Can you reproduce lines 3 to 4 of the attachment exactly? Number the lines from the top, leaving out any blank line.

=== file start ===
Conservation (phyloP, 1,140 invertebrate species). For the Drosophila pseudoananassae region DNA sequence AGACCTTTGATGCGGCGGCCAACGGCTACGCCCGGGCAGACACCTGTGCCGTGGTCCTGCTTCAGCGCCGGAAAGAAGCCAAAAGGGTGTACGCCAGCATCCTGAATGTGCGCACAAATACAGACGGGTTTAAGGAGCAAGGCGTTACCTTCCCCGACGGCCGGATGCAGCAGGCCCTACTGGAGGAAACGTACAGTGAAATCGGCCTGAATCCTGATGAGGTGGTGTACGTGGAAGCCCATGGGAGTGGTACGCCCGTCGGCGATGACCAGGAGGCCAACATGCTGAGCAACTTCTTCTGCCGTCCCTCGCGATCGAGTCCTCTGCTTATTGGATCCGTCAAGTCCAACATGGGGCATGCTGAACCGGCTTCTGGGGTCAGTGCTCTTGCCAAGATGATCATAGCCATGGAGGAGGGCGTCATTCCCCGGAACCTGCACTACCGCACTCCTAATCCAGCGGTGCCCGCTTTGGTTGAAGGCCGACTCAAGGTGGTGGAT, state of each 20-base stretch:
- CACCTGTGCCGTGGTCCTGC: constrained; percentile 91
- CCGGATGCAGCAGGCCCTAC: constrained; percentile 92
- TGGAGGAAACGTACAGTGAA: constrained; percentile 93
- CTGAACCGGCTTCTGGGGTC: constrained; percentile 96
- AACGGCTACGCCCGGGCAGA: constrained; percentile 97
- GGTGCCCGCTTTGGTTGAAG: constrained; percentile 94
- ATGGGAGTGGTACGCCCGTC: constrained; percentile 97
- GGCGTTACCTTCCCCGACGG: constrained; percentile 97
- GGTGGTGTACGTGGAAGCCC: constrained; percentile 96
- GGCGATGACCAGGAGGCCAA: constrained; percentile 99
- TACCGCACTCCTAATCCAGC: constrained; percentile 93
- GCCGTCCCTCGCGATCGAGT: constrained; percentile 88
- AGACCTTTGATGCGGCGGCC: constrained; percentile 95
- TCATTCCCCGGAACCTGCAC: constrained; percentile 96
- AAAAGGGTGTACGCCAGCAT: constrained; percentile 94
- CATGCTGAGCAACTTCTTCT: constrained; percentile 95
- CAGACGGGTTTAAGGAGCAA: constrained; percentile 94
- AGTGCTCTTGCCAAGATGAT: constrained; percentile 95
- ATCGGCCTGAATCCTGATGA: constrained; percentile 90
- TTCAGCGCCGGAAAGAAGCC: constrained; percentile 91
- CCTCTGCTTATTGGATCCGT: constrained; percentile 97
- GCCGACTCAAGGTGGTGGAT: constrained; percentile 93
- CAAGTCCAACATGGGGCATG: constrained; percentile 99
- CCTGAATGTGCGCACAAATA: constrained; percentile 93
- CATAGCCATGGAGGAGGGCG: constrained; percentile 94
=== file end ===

- CCGGATGCAGCAGGCCCTAC: constrained; percentile 92
- TGGAGGAAACGTACAGTGAA: constrained; percentile 93